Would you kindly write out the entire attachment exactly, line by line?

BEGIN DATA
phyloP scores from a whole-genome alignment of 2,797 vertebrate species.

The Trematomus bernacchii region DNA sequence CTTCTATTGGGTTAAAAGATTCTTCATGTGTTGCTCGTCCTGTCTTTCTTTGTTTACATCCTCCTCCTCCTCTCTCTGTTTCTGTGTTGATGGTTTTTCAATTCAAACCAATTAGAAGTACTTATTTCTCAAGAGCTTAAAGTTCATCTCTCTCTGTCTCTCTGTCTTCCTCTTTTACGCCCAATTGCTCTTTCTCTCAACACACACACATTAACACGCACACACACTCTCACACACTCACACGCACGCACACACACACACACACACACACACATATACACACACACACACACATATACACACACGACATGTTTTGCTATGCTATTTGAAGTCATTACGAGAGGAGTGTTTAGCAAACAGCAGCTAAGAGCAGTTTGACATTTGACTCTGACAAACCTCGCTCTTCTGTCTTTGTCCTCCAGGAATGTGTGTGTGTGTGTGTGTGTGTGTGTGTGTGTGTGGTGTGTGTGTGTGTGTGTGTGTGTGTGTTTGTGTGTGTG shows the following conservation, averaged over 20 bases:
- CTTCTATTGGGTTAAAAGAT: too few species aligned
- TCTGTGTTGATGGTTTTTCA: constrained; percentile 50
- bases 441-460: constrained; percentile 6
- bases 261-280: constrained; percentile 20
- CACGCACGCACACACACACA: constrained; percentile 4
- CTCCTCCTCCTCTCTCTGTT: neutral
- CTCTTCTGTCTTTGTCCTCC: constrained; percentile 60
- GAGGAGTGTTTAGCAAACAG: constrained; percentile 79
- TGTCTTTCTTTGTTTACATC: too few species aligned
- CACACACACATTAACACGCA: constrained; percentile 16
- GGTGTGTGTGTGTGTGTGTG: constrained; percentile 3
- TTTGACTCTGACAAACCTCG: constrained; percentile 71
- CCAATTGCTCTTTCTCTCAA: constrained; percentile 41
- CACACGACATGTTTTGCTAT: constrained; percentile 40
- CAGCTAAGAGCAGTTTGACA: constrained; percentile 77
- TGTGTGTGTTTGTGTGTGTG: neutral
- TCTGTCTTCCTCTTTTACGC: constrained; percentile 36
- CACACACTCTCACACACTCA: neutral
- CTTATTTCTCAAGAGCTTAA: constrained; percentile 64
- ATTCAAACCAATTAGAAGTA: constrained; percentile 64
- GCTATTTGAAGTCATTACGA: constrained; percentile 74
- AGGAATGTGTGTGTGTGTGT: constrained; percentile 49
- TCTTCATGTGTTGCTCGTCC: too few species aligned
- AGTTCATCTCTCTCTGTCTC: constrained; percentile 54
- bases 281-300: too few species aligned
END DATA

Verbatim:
phyloP scores from a whole-genome alignment of 2,797 vertebrate species.

The Trematomus bernacchii region DNA sequence CTTCTATTGGGTTAAAAGATTCTTCATGTGTTGCTCGTCCTGTCTTTCTTTGTTTACATCCTCCTCCTCCTCTCTCTGTTTCTGTGTTGATGGTTTTTCAATTCAAACCAATTAGAAGTACTTATTTCTCAAGAGCTTAAAGTTCATCTCTCTCTGTCTCTCTGTCTTCCTCTTTTACGCCCAATTGCTCTTTCTCTCAACACACACACATTAACACGCACACACACTCTCACACACTCACACGCACGCACACACACACACACACACACACACATATACACACACACACACACATATACACACACGACATGTTTTGCTATGCTATTTGAAGTCATTACGAGAGGAGTGTTTAGCAAACAGCAGCTAAGAGCAGTTTGACATTTGACTCTGACAAACCTCGCTCTTCTGTCTTTGTCCTCCAGGAATGTGTGTGTGTGTGTGTGTGTGTGTGTGTGTGTGTGGTGTGTGTGTGTGTGTGTGTGTGTGTGTTTGTGTGTGTG shows the following conservation, averaged over 20 bases:
- CTTCTATTGGGTTAAAAGAT: too few species aligned
- TCTGTGTTGATGGTTTTTCA: constrained; percentile 50
- bases 441-460: constrained; percentile 6
- bases 261-280: constrained; percentile 20
- CACGCACGCACACACACACA: constrained; percentile 4
- CTCCTCCTCCTCTCTCTGTT: neutral
- CTCTTCTGTCTTTGTCCTCC: constrained; percentile 60
- GAGGAGTGTTTAGCAAACAG: constrained; percentile 79
- TGTCTTTCTTTGTTTACATC: too few species aligned
- CACACACACATTAACACGCA: constrained; percentile 16
- GGTGTGTGTGTGTGTGTGTG: constrained; percentile 3
- TTTGACTCTGACAAACCTCG: constrained; percentile 71
- CCAATTGCTCTTTCTCTCAA: constrained; percentile 41
- CACACGACATGTTTTGCTAT: constrained; percentile 40
- CAGCTAAGAGCAGTTTGACA: constrained; percentile 77
- TGTGTGTGTTTGTGTGTGTG: neutral
- TCTGTCTTCCTCTTTTACGC: constrained; percentile 36
- CACACACTCTCACACACTCA: neutral
- CTTATTTCTCAAGAGCTTAA: constrained; percentile 64
- ATTCAAACCAATTAGAAGTA: constrained; percentile 64
- GCTATTTGAAGTCATTACGA: constrained; percentile 74
- AGGAATGTGTGTGTGTGTGT: constrained; percentile 49
- TCTTCATGTGTTGCTCGTCC: too few species aligned
- AGTTCATCTCTCTCTGTCTC: constrained; percentile 54
- bases 281-300: too few species aligned